How the Grinch Stole Christmas (2000)
Reviewed on 2008 December 2
I finally tried to watch this thing all the way through, seeing if it was better than initial glimpses of it led me to believe. It was about what I expected it to be. I put aside my fondness for the book and original cartoon and tried judging the movie on its own merits, and it still failed.
The Grinch (Jim Carrey) loathes Christmas, Whoville, and the Whos. (We get an explanation of this in the movie and it doesn’t help things.) The Whos almost deserve it in the movie, because they’re an obnoxious, materialistic bunch. We’re introduced to them shopping in a frantic setting that looks like one of those Visa commercials, with a big cheer going up when it’s announced one of them maxed out his fourth credit card. Cindy Lou Who (Taylor Momsen) plaintively wonders if this is what Christmas is really all about, to the chagrin of her father Lou (Bill Irwin) and hizzoner Mayor Augustus Maywho (Jeffrey Tambor). This is an alien concept to the Whos, who spend like maniacs and have wild holiday parties and rivalries over lighting contests. Meanwhile, back in his lair on Mt. Crumpit, the Grinch still wants Christmas stamped out, and he plots how he’s going to ruin things for the Whos.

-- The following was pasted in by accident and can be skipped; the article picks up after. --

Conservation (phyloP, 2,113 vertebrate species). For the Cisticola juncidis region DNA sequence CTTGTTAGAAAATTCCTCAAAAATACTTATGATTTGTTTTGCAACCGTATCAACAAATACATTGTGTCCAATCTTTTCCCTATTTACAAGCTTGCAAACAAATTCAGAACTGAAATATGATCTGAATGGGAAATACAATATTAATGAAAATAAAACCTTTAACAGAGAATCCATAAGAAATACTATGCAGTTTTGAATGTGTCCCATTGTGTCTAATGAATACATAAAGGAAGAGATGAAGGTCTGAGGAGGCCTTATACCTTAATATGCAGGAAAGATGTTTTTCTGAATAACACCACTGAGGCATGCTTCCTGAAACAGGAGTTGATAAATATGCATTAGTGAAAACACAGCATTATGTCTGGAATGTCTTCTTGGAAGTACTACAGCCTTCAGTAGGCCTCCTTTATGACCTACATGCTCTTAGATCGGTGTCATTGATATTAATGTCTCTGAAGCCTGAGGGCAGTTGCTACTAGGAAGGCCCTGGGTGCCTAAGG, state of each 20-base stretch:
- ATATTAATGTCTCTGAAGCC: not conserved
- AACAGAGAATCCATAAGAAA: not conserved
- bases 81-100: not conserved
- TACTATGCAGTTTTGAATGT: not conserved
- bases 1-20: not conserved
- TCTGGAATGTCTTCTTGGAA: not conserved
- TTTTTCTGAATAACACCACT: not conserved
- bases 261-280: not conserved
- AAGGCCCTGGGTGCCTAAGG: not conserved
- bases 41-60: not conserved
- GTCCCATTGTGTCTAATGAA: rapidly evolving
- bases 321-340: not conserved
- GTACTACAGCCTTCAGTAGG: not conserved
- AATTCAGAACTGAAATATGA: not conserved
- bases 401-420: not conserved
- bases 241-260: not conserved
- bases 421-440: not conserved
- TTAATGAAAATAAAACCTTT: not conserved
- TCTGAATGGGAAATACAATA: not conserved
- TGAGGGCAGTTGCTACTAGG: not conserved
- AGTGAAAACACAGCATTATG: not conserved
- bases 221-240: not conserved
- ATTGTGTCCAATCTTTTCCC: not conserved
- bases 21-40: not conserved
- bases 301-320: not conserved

There’s more to it than this, but in case your coerced by a young relative into watching it this season, I don’t want to ruin it for you any more than I may already have. I admit I thought Christine Baranski as town hottie Martha May Whovier was pretty funny, and the dog was a riot. Taylor Momsen did an amazing job too. Those are the few bright spots. The set design was almost too much, and after watching this I got that overwhelmed feeling we women sometimes get after too much time at an overlit, overstaffed makeup counter. Someone said it looked like a Happy Meals® toy and they’re exactly right. I can only imagine what the actors had to go through in the make-up chair every morning, but the end result was that they looked like things that escaped from a nuclear lab, and not the good-natured critters from the Dr. Seuss book. And then we go from cynical to overly-sweet, not to mention preachy. There’s a tooth-aching song in the middle of the thing about looking for Christmas, well sung by Momsen, but it was too much here. I don’t know what Ron Howard was thinking here; he hit it out of the park with Cinderella Man and this had so much sugar on it in places it was crunchy.
One chocolate morsel, in an odd color.